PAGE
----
“Everybody wants starch: potatoes. I had a health food store for over 10 years, so I have a health food background, and I was a competitive power lifter,” said Kragnes about her healthy past. “I don’t push [healthy eating] down people’s throats, because they don’t want to hear it. I want to hear them, and what they have to say.”
Kragnes also says that it is important to be careful about certain foods. Sugary and calorie-filled drinks are a huge contributor to adding the calories, and she says that it is better to eat something filling. Kragnes hates the word dieting: she prefers to educate students about changing their eating habits and lifestyle instead.
“You balance [meals] out a bit by bringing in brown rice, by bringing in vegetables that are green and colorful; but I have to give them what they want while also trying to educate them,” said Kragnes.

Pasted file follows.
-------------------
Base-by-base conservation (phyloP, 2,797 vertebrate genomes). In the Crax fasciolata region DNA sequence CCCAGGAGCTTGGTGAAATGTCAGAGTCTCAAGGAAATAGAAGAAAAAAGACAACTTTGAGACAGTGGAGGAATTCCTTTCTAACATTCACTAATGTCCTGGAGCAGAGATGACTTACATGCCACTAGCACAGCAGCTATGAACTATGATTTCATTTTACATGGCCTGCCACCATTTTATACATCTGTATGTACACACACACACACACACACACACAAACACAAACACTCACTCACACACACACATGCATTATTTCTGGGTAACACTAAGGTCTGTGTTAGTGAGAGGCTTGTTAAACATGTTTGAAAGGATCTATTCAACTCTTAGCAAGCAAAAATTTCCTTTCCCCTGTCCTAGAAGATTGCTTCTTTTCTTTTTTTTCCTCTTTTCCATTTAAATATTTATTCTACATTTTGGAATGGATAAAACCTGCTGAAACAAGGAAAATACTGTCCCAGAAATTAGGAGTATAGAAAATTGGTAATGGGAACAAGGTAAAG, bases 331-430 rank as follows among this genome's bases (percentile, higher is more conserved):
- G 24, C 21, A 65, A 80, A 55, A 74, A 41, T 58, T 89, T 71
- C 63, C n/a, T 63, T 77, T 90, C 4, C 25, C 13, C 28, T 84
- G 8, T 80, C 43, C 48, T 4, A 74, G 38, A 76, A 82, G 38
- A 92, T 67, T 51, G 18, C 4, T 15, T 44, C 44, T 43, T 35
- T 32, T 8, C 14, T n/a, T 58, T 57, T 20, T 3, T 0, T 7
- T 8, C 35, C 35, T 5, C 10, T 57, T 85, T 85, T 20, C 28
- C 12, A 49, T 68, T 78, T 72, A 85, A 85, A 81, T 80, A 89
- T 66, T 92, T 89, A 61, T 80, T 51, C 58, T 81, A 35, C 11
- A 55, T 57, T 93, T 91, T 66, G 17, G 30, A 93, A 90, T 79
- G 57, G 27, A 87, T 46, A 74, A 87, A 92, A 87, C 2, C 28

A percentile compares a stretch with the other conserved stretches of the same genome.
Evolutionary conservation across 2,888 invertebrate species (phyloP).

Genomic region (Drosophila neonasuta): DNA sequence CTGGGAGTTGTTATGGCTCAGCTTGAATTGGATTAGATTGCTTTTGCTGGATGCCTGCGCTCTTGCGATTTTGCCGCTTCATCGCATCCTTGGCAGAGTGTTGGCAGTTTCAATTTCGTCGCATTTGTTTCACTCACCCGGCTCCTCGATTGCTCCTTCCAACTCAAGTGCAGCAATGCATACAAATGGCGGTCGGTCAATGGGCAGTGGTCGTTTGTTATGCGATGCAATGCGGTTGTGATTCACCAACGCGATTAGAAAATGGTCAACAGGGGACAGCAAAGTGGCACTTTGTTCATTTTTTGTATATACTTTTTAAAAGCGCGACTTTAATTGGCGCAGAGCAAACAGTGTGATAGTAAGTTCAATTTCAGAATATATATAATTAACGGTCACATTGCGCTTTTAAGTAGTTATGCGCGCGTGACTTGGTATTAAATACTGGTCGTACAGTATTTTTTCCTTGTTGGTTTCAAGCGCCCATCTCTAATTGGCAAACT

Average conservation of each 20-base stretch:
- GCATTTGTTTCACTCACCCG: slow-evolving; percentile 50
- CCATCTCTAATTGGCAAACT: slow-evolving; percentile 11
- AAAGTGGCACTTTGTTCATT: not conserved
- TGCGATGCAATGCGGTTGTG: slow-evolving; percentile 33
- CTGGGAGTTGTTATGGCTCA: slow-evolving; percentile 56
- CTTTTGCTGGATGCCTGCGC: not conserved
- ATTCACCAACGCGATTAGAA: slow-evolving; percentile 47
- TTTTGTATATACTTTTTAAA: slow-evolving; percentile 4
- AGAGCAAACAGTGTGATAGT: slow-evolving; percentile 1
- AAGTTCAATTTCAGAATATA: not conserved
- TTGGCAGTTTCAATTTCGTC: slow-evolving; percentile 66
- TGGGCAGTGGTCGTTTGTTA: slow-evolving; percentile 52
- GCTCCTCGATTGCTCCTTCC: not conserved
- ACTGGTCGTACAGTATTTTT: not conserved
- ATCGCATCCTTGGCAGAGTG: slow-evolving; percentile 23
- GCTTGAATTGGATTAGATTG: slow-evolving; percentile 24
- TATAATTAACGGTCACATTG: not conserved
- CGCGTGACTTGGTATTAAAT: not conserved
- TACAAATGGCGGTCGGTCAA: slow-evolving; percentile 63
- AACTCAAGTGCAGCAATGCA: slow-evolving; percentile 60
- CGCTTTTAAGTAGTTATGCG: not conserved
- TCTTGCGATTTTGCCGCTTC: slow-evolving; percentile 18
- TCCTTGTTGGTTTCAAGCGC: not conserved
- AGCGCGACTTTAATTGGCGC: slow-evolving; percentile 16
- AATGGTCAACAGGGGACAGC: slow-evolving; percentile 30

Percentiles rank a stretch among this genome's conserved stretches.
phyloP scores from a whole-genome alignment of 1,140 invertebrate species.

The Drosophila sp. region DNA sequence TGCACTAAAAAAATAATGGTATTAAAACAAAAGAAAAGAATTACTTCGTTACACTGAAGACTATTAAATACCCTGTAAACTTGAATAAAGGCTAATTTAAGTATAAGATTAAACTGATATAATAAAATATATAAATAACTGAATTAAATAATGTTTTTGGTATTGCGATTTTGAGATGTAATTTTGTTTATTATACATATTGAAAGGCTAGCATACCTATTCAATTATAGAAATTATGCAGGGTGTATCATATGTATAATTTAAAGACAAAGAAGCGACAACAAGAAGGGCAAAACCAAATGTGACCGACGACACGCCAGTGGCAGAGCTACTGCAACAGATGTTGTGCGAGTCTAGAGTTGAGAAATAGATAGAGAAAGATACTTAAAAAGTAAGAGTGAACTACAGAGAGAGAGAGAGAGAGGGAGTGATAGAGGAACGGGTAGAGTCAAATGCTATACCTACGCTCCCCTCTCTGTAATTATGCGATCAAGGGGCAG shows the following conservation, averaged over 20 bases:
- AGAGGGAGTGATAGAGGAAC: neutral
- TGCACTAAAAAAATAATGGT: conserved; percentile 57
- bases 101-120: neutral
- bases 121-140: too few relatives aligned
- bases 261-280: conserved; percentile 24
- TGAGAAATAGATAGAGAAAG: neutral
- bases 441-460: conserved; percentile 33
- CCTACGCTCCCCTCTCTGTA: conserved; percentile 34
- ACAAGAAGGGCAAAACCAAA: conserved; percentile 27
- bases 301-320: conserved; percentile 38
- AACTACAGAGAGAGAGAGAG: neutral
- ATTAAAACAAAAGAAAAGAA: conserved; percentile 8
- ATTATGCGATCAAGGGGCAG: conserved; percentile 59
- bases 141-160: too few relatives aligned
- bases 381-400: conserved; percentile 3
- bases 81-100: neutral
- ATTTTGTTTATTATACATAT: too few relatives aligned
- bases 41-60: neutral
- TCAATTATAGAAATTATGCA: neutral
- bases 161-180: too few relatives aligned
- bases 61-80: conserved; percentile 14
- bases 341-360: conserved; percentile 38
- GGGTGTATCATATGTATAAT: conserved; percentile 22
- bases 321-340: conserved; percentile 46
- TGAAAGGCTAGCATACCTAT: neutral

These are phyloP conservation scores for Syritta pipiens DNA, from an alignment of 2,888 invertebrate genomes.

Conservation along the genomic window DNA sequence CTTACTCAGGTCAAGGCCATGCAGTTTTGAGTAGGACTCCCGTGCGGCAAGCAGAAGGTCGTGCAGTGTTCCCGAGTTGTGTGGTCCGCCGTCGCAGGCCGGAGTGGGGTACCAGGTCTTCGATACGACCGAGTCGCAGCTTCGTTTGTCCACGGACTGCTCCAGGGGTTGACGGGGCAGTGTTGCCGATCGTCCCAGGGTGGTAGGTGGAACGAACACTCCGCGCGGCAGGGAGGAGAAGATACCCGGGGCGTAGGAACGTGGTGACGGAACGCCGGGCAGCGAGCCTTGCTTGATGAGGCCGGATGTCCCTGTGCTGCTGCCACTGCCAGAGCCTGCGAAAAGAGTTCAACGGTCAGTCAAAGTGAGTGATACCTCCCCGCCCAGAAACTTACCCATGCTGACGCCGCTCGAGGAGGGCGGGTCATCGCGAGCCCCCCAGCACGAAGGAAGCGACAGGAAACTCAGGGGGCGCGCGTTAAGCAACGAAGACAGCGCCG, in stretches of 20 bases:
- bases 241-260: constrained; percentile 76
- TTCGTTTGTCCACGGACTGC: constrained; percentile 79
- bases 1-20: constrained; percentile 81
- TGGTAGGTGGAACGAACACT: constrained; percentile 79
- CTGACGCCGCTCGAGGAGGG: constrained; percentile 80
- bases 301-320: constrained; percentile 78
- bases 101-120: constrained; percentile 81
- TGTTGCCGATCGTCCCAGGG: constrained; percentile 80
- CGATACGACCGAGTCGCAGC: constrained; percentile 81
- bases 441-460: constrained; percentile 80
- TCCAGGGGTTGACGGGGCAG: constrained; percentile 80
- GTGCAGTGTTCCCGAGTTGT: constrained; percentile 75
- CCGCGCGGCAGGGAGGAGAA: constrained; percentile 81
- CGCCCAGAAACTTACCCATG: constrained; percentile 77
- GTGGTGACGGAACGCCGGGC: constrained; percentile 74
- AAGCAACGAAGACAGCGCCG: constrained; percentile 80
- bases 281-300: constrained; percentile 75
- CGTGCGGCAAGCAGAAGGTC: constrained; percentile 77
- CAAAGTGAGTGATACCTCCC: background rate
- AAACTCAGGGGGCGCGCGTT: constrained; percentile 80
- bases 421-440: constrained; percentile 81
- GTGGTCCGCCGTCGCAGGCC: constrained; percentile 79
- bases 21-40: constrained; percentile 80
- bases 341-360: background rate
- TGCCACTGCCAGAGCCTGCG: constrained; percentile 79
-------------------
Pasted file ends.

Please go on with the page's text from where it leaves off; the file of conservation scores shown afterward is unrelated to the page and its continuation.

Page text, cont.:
And for those students who still crave a healthier selection, or who want to plan events that cater to a health-conscious crowd, both the dining service and catering service are shifting to a greener perspective.
“We’re going to be launching the new website which will be geared toward the community and make it simple, easy, inexpensive, healthy options,” said Kragnes about the new catering ordering system that will be implemented next semester, in the fall of 2018.
For the dining service, Harr states that the cycle is always changing, and they are looking to incorporate more mindful options, like replacing iceberg lettuce with spinach.
“Our formula for Henderson is listening to our customers, what they’re doing, and seeing what they’re eating. Sometimes those are different,” Harr laughed, “But we try to balance those out.”

Leave a Reply

Your email address will not be published. Required fields are marked *